Portrazza® is approved as initial treatment in combination with chemotherapy drugs gemcitabine and cisplatin for patients with metastatic (spread to distant parts of the body) squamous non-small cell lung cancer (NSCLC). Necitumumab is a targeted therapy that is classified as a monoclonal antibody. Antibodies are a normal part of the immune system that attach to antigens (such as germs) to mark them for destruction by the immune system. Monoclonal antibodies are created in a laboratory to attach to specific antigens on the surface of cancer cells. Necitumumab is a monoclonal antibody that attaches to EGFR (epidermal growth factor receptors) and is an EGFR antagonist (blocks the EGFR pathway to inhibit cancer growth).1,2
EGFR is one of several receptor tyrosine kinases (RTKs). RTKs are cell-surface receptors that partner with ligands, proteins that activate the receptor to cause a specific action in the cell. In its normal capacity, EGFR triggers cell growth and division. When there is a mutation to the EGFR gene, such as is found in many cancer cells, the malignant (cancerous) cells are activated to divide, grow faster, and survive.3-5
Necitumumab is given as an infusion through an IV (intravenous) line. The dosage is determined by several factors, including the patient’s general health and ongoing response to treatment.2
Side effects of necitumumab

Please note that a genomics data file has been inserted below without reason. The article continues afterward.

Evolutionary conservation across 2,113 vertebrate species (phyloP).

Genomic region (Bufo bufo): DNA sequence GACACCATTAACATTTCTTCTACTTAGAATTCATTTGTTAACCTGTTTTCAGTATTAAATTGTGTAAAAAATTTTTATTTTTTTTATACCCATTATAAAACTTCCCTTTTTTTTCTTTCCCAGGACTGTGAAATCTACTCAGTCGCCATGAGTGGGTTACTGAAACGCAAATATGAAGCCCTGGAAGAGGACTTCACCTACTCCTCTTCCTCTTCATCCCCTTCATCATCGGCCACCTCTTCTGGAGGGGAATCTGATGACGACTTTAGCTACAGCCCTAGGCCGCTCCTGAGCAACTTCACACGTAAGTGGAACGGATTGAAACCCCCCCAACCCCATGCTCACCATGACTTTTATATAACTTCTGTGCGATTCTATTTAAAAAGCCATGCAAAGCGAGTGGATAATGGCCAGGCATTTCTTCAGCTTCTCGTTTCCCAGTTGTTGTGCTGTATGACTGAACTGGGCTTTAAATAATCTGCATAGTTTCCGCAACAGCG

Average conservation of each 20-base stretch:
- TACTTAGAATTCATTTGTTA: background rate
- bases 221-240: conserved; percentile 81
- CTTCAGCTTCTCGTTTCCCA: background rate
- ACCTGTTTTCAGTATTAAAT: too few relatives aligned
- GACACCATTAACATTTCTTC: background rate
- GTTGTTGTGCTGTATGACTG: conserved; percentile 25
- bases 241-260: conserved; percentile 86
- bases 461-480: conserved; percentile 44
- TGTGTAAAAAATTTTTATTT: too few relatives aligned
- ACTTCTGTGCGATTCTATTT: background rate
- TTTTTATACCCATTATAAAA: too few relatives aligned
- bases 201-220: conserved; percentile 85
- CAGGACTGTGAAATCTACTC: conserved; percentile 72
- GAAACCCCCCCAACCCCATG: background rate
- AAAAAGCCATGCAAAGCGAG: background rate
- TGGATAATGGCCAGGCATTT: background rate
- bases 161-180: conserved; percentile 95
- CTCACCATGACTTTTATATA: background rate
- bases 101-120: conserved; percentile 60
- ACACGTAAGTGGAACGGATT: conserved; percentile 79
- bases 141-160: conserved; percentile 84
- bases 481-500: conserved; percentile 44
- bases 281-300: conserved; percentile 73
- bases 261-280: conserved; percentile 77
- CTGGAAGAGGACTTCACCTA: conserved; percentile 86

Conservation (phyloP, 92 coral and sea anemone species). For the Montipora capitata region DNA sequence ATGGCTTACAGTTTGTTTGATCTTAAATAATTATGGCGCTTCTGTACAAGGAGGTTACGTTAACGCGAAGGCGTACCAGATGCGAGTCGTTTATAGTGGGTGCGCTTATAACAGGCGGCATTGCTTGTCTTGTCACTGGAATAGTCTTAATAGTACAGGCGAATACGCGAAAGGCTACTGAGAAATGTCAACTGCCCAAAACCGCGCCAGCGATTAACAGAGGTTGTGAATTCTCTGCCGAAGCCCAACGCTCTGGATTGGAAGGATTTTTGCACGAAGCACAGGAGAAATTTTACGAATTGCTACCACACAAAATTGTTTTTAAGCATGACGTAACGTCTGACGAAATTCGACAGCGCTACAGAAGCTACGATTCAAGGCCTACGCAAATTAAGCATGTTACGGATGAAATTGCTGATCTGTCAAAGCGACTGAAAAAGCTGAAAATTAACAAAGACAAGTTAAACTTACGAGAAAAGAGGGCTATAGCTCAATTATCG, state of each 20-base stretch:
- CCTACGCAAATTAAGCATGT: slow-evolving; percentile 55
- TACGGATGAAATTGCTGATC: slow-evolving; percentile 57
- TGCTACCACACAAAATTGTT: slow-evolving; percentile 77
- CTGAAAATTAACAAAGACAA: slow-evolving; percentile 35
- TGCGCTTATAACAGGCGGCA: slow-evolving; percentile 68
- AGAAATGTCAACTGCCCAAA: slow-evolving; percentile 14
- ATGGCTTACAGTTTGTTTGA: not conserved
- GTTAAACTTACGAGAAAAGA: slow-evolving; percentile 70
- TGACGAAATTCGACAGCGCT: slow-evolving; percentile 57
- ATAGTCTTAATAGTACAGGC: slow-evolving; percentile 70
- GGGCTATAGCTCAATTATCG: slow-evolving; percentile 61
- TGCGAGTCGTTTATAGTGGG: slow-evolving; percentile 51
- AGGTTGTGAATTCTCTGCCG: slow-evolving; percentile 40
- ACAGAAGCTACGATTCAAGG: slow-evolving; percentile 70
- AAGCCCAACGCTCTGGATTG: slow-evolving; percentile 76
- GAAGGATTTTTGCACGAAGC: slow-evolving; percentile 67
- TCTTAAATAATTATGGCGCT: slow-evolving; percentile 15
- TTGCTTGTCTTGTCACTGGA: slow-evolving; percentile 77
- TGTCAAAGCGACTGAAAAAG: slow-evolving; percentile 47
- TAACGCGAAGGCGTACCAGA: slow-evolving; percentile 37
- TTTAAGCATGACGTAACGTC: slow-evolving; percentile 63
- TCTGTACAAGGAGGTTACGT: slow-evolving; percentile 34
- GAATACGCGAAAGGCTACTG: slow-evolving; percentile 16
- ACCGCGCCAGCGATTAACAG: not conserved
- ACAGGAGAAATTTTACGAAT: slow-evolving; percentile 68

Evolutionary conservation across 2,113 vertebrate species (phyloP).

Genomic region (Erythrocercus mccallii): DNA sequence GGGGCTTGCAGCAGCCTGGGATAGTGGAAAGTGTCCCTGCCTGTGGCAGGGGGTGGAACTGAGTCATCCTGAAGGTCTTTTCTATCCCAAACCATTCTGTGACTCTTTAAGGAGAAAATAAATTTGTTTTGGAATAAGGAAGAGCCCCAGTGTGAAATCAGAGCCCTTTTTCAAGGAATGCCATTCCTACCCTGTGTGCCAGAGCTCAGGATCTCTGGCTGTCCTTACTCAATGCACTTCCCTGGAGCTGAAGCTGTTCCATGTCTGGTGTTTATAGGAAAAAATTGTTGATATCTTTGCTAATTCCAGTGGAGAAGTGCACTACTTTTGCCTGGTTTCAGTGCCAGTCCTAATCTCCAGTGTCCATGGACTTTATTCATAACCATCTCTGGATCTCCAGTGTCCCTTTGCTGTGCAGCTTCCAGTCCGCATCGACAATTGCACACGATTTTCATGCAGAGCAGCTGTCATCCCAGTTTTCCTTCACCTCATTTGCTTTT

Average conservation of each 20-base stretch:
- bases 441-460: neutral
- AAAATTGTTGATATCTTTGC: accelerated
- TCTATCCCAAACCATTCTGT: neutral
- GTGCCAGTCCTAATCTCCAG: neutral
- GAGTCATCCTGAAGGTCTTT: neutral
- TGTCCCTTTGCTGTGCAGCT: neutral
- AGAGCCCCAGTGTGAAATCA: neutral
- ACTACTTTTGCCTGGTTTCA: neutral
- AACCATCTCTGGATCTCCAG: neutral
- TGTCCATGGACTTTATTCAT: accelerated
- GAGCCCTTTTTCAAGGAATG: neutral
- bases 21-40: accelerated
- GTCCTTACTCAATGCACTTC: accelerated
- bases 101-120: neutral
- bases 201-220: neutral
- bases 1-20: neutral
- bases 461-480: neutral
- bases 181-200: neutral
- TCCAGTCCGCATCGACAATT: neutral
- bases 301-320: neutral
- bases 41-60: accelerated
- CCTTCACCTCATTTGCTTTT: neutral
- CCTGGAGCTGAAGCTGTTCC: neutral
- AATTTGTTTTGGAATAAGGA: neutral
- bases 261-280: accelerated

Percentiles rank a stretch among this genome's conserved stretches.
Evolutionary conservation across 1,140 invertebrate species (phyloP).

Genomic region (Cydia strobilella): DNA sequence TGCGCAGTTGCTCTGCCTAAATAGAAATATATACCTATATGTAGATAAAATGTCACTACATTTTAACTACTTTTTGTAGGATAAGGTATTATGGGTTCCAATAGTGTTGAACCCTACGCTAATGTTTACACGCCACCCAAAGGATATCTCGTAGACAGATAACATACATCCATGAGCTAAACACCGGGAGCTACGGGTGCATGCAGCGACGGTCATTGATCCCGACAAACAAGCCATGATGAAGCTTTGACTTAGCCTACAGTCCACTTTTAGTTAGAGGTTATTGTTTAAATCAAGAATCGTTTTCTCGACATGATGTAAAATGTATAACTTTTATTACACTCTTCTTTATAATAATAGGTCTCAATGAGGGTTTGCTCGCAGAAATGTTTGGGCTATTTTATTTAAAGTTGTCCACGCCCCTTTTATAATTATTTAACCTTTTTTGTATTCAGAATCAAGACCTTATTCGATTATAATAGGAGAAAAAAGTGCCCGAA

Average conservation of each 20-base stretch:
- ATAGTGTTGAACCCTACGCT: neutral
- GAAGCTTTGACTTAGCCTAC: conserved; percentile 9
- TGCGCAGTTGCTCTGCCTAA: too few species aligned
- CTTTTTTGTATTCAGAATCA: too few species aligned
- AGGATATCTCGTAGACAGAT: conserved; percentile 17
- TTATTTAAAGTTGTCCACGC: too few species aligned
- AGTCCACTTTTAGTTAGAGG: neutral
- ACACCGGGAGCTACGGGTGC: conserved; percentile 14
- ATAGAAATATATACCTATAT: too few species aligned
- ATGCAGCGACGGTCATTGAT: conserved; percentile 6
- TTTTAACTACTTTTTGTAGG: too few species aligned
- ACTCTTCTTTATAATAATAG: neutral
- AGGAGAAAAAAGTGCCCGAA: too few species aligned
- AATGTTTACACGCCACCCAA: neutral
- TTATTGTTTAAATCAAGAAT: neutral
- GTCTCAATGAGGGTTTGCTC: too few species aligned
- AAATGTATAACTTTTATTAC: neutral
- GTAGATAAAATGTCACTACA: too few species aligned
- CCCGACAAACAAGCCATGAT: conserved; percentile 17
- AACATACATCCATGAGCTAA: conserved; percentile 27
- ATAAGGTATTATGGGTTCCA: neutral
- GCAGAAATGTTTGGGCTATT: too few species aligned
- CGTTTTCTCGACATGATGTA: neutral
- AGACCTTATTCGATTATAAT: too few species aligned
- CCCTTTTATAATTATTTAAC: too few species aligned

Necitumumab may cause side effects, and in some cases, these side effects can be severe. Any side effects should be reported to a health care professional. Side effects experienced in greater than approximately 30 percent of patients receiving necitumumab include skin reactions (rash, dry skin, itching, and/or redness) and lowered amounts of magnesium, calcium, and phosphorous in the blood. Less common side effects experienced in approximately 10-29 percent of patients receiving necitumumab include vomiting, diarrhea, acne, weight loss, mouth sores, coughing up blood, and lowered amounts of potassium in the blood. Rarely, necitumumab can cause severe side effects, including serious heart and lung events. Patients taking necitumumab should seek medical care immediately if they experience any of the following symptoms: fever of 100.4°F or higher, mood changes, confusion, muscle pain or weakness, a heartbeat that feels abnormal, seizures, not feeling hungry, bad stomach upset, weakness on one side of the body, difficulty speaking or thinking, changes in balance, blurred eyesight, dizziness, passing out, or signs of a blood clot, such as chest pain, pressure, coughing up blood, shortness of breath, or swelling, warmth, numbness or pain in a leg or arm.2 This is not an exhaustive list of all potential side effects of necitumumab. Talk to your healthcare provider or pharmacist for further information.
Patients receiving necitumumab should talk to their doctor about any other medications (prescription and over-the-counter), herbal remedies, and any supplements they are taking, as well as any other health conditions. If you are pregnant, plan to become pregnant, or are breastfeeding or plan to breastfeed, talk with your doctor. Necitumumab can cause harm to a developing fetus and should not be given to women who are pregnant. While receiving necitumumab, females who can become pregnant should use contraceptives during treatment and for a period of time after completing treatment (patients should discuss appropriate birth control methods, and how long they need to use them, with their doctor). Females should not breastfeed during necitumumab treatment and for a period of time following the final dose (patients should discuss breastfeeding considerations with their doctor). Patients should talk to their doctor if they have any questions, or if they have questions regarding their necitumumab regimen.2